If rural America is to enjoy a prosperous future, it will be thanks to the ingenuity, self-reliance and determination of its people.

The rural electrification movement is a prime example of this.

When for-profit utilities based in urban areas declined to build electric lines in sparsely populated rural areas, the residents of those communities banded together to form cooperatives and build their own systems with the help of government loans.

Today, America’s electric cooperatives are finding new ways to support and promote the interests of the communities they serve.

One program that is particularly relevant today is the Co-ops Vote initiative. This nonpartisan, nationwide program is designed to promote civic engagement and voter participation in communities served by electric cooperatives.

Co-op members can go to vote.coop to gather information on the voter registration process in their state, dates of elections, information on the candidates running in those elections and explanations of key issues affecting rural America.

Visitors to the website can also take a pledge to be a co-op voter. By taking this pledge, they can send a message to candidates at all levels of government that electric cooperative members will be showing up at the polls in force and are paying close attention to the issues that impact the quality of life in their communities.

Mil Duncan, a noted scholar on rural economic development issues, said in a recent essay, “Far and away the biggest challenge rural development practitioners face is the need for greater human capital — for more leaders, more entrepreneurs… .”

To answer the call for more rural leaders, America’s electric cooperatives created the Washington, D.C., Youth Tour program.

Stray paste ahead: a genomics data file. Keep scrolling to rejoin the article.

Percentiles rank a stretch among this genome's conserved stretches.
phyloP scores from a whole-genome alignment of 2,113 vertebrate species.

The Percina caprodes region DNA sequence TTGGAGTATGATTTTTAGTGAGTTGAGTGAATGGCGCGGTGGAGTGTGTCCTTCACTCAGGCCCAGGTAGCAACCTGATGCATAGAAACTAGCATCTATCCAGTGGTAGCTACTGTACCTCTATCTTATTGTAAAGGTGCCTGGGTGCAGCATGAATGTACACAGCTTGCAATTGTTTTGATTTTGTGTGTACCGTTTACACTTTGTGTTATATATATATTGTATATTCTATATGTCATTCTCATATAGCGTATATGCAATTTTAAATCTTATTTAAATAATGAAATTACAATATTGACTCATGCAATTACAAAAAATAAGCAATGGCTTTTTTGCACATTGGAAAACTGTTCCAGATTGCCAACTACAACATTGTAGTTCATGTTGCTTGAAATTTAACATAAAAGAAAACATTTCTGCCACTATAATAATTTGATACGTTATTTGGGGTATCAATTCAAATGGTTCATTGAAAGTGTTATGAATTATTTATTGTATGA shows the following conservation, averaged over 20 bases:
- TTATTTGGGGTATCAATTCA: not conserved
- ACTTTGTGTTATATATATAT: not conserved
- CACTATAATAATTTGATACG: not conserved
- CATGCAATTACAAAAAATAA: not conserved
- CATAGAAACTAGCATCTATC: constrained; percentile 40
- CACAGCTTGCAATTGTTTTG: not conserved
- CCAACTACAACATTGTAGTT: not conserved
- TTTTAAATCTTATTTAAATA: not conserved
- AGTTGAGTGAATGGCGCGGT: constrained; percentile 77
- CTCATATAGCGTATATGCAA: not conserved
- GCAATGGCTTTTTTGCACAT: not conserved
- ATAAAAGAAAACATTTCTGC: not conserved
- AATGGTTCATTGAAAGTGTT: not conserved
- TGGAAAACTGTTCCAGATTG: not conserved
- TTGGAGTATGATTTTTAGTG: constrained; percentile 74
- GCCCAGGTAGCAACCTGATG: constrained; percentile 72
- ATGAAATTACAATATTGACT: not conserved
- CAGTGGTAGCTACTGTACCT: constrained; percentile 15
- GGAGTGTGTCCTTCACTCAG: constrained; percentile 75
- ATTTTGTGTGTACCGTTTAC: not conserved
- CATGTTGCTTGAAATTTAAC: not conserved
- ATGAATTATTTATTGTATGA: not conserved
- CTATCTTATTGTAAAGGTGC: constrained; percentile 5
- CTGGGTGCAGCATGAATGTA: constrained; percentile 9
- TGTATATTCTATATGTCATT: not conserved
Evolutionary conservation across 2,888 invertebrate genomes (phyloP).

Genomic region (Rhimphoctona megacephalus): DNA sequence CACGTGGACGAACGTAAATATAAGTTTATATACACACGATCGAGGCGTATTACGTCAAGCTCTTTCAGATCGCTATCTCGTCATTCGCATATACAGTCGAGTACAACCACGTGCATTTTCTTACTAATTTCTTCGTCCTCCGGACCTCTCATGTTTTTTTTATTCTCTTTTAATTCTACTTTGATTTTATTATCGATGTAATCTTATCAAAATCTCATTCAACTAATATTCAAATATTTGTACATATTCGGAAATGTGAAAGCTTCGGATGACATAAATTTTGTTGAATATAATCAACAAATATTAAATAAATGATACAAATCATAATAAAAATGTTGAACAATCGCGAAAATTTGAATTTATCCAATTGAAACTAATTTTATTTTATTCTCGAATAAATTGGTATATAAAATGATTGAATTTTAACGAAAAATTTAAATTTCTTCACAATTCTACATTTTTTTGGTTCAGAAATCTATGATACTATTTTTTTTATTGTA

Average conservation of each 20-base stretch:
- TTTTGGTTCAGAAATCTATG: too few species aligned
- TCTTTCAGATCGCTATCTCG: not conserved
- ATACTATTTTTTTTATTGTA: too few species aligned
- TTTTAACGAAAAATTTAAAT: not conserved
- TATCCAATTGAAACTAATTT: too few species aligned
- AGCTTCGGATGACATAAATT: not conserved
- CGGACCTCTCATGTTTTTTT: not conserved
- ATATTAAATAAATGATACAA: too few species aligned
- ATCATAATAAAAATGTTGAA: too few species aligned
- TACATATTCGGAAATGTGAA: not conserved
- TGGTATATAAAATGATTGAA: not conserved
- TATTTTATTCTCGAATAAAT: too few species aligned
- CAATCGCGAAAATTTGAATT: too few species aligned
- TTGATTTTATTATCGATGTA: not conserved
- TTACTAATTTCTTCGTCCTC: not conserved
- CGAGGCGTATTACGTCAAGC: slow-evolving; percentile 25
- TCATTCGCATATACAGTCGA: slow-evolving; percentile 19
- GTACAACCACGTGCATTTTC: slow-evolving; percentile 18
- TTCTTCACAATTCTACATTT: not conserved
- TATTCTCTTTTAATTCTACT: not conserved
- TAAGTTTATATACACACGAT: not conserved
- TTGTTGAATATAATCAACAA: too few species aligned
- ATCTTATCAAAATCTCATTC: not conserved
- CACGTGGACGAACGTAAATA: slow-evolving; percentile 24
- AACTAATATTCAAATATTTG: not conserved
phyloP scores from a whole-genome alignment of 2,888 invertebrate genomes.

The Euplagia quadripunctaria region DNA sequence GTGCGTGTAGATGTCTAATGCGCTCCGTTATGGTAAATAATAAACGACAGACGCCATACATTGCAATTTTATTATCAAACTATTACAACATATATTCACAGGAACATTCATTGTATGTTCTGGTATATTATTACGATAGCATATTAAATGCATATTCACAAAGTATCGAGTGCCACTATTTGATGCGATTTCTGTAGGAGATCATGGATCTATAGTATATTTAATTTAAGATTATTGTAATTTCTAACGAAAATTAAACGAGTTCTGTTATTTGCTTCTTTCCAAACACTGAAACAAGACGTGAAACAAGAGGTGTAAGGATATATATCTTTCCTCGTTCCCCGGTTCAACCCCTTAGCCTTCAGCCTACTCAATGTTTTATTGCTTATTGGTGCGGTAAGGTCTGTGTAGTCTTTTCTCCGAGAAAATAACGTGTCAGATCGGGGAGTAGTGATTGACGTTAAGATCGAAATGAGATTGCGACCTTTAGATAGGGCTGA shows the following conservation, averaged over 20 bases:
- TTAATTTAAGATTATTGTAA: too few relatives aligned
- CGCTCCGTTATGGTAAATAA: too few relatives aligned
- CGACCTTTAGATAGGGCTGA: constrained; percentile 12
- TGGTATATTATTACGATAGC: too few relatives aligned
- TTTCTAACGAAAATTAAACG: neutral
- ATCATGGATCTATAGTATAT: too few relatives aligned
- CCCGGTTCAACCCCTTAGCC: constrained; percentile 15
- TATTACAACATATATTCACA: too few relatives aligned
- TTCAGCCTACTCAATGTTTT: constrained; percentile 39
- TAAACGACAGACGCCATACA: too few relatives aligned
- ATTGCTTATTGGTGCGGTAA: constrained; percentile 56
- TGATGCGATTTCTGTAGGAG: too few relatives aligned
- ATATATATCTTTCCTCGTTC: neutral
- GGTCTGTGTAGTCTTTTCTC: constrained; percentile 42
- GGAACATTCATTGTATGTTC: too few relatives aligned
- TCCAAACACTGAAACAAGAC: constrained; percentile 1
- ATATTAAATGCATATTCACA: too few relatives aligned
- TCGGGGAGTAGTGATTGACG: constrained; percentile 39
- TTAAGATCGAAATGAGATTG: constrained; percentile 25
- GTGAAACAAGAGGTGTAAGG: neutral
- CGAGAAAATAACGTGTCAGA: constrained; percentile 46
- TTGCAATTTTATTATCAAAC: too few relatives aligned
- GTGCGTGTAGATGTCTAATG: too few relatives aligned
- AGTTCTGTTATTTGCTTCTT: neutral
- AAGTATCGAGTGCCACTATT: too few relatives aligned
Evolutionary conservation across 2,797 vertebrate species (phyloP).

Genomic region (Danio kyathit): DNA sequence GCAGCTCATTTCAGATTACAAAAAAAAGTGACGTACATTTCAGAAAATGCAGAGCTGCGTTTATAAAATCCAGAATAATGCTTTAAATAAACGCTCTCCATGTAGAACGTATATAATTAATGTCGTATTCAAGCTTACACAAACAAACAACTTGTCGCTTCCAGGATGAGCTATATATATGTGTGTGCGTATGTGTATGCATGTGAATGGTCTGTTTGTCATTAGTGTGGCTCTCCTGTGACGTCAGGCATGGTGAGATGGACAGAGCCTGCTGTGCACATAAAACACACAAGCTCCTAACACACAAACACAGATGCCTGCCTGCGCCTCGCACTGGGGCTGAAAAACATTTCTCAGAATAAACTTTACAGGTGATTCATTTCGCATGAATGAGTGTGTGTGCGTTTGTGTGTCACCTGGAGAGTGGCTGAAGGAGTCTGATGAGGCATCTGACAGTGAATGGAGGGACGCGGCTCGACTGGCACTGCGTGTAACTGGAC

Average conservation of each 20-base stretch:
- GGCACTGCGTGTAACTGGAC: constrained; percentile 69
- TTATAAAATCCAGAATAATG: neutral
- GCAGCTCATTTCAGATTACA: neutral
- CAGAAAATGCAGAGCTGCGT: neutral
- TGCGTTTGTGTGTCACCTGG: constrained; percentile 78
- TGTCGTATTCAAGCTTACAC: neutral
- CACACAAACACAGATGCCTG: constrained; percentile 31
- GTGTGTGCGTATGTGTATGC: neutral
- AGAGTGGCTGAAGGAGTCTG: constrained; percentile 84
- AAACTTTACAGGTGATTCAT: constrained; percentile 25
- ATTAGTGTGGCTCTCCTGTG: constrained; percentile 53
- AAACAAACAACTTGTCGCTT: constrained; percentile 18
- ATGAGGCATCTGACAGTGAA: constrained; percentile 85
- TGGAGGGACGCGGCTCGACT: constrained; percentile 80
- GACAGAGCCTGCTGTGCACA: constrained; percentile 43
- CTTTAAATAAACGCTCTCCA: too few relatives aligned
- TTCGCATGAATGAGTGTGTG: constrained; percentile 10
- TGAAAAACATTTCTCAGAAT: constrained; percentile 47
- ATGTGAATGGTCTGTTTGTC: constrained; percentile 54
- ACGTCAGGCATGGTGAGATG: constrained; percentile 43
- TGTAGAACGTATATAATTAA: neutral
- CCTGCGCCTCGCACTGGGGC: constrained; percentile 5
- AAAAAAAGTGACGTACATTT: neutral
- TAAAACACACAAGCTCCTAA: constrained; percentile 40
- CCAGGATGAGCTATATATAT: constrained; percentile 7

Each year, approximately 1,700 high school students representing electric cooperatives from across the nation converge in Washington, D.C., for a weeklong, all-expense paid leadership development experience.

Several previous Youth Tour participants became university presidents, CEOs of Fortune 500 companies and members of Congress. Many more returned home to serve in the many underappreciated leadership roles — coaches, small-business owners, church deacons, county commissioners — that form the backbone of our communities.

Members of cooperatives are empowered to explore different approaches to solving problems and figure out what solutions are best for their community. This applies to the energy sources they use to generate electricity, the technologies they use to operate the system and the policies and procedures they adopt. What works for co-op members in Colorado might not be right for co-op members in Oregon.

The same holds true for rural economic development, according to Harvard Business School’s Institute for Strategy & Competitiveness.

In its list of six key steps for boosting rural economies, Harvard researchers said, “Rural economic development should focus on the unique strengths of each area rather than concentrating on ameliorating generic weaknesses.”

While many rural communities face similar challenges driven by similar factors, the best way to address those issues can vary widely from community to community.

When electric cooperatives brought electricity to rural America, the playing field leveled and small towns experienced a renaissance. A similar trend is unfolding as broadband access makes its way to more rural communities.

One recent high-profile example involves Christopher Ingraham, a data journalist at The Washington Post.

In 2015, he wrote a short article based on a data set from the USDA that ranked American communities on qualities that are often indicators of desirable places to live. The community with the lowest score in the USDA ranking was Red Lake County in Minnesota.

His story generated a lot of comments, including many from the people of Red Lake County who encouraged him to come out for a visit. He did, and was struck by the kindness of the residents and beauty of the landscape.

As a journalist who writes about data, Ingraham isn’t tied to any particular location. As long as he has a reliable high-speed internet connection, he can download the government data sets he needs to do his job and email his editor the finished stories.

In March of this year, he announced in another story that Red Lake County won him over, and he planned to move there with his wife and young children.

He can make this move because of high-speed broadband.

The shift to a knowledge-based economy might be hurting some traditional rural industries, but as more and more companies embrace “teleworking,” employees who were forced to move to large cities to work in certain industries can keep their jobs while working remotely from rural communities.